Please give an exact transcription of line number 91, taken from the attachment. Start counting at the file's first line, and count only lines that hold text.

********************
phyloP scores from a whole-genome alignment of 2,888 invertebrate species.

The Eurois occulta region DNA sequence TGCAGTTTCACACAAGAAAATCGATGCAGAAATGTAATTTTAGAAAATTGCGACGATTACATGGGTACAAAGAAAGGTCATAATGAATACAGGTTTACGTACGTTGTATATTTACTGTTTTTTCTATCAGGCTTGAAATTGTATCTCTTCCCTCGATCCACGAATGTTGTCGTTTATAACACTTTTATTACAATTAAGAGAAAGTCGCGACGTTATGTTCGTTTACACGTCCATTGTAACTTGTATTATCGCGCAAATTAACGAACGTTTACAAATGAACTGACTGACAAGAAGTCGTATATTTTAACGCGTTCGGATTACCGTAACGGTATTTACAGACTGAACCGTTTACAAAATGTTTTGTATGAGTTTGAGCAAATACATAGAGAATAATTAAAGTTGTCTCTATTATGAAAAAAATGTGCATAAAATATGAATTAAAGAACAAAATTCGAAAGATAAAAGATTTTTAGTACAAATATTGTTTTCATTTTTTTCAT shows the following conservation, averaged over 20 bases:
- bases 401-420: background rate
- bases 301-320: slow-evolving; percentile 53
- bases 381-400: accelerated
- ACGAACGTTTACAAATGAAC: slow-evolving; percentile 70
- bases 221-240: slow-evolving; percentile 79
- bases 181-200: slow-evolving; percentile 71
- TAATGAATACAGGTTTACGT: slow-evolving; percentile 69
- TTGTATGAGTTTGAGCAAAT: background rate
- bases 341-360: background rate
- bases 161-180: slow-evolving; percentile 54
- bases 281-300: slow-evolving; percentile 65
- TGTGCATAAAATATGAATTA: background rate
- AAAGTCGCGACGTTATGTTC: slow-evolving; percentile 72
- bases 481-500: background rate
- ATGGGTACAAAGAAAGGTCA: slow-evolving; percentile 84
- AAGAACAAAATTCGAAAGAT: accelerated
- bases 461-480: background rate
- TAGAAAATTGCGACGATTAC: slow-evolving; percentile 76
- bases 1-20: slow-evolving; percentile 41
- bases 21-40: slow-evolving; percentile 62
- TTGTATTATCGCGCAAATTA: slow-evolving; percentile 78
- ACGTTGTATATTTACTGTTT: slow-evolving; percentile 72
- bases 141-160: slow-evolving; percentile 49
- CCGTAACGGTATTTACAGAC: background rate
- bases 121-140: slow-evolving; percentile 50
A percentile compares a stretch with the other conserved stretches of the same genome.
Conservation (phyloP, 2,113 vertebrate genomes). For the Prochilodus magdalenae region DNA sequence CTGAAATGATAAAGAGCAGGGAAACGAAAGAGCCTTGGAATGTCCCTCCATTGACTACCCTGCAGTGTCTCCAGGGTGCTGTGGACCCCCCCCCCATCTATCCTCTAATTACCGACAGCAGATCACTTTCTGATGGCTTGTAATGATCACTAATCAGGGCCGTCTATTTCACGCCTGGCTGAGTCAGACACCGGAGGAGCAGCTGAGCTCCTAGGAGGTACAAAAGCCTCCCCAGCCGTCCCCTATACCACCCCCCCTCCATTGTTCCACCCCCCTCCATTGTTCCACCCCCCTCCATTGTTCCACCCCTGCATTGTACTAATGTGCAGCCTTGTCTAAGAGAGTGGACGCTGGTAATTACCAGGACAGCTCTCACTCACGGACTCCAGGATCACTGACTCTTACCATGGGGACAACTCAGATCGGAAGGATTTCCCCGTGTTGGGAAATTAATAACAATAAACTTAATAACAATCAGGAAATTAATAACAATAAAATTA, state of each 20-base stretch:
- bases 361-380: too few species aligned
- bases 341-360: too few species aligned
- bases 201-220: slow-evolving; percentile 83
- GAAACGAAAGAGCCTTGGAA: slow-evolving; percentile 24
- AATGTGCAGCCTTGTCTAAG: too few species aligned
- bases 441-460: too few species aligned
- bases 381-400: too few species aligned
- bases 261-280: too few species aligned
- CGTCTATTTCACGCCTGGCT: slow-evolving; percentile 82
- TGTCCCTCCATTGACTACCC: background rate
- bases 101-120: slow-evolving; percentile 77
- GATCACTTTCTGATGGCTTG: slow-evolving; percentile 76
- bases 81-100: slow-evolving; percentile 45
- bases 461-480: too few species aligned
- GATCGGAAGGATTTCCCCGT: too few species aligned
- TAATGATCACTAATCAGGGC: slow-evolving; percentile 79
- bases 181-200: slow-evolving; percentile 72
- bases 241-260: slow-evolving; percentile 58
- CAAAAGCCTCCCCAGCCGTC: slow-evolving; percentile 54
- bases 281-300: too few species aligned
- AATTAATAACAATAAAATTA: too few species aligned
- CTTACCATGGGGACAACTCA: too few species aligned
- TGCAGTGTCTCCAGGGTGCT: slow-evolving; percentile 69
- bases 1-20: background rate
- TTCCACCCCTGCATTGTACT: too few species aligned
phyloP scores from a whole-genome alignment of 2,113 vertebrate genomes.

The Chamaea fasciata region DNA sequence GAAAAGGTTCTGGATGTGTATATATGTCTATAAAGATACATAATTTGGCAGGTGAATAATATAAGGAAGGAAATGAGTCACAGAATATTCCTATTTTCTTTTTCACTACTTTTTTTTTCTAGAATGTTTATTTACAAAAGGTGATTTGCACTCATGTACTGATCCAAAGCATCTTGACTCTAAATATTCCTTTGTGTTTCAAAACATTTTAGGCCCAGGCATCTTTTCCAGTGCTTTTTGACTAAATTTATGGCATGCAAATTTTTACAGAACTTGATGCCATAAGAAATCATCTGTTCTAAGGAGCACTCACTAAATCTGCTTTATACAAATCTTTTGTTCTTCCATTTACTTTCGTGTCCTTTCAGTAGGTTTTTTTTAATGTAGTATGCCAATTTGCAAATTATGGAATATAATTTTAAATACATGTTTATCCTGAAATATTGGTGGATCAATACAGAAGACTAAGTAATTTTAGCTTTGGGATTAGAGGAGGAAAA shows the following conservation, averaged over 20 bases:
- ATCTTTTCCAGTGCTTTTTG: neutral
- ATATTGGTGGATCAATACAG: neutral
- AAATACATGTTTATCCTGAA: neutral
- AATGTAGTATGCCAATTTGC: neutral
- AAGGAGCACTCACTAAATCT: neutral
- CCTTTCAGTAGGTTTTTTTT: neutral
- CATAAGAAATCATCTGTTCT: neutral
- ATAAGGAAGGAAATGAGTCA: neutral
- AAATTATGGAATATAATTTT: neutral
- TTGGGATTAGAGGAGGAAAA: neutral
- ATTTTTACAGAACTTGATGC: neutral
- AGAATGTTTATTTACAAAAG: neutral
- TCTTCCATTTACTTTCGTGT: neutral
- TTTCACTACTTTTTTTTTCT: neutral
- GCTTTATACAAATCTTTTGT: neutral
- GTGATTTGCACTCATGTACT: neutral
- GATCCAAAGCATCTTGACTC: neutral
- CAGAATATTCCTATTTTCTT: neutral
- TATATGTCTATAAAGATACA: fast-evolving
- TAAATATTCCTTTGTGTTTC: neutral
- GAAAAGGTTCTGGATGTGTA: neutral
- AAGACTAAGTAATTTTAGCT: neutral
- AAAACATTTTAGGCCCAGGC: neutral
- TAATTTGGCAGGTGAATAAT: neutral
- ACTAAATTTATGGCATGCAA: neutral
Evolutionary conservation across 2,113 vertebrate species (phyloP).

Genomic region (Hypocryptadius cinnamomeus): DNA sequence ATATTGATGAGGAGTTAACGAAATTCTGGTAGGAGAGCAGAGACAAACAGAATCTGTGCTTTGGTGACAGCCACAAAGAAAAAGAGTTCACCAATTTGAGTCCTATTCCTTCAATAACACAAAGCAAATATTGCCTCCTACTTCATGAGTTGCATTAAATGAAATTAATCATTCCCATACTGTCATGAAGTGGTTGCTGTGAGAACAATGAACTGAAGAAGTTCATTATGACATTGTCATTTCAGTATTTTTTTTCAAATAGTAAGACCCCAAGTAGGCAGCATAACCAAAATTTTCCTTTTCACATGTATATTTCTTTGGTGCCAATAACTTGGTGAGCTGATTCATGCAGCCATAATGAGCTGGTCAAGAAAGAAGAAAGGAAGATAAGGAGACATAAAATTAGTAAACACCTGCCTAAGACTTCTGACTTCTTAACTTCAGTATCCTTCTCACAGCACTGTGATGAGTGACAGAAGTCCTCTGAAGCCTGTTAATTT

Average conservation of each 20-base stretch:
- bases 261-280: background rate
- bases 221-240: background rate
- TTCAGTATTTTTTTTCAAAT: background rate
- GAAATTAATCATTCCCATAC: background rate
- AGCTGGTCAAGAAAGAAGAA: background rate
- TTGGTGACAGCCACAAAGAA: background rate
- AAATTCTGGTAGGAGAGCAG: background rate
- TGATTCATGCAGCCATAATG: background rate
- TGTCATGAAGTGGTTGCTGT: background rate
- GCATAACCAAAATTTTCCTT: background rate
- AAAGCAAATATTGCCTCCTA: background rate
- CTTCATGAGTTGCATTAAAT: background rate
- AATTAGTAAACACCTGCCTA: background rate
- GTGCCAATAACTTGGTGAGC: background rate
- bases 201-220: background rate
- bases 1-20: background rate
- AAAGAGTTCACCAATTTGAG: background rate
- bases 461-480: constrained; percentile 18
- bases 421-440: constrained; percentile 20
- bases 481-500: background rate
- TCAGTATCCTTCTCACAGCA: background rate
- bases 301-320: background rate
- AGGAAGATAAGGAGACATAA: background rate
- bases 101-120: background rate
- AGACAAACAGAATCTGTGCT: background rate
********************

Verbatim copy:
- AAATTCTGGTAGGAGAGCAG: background rate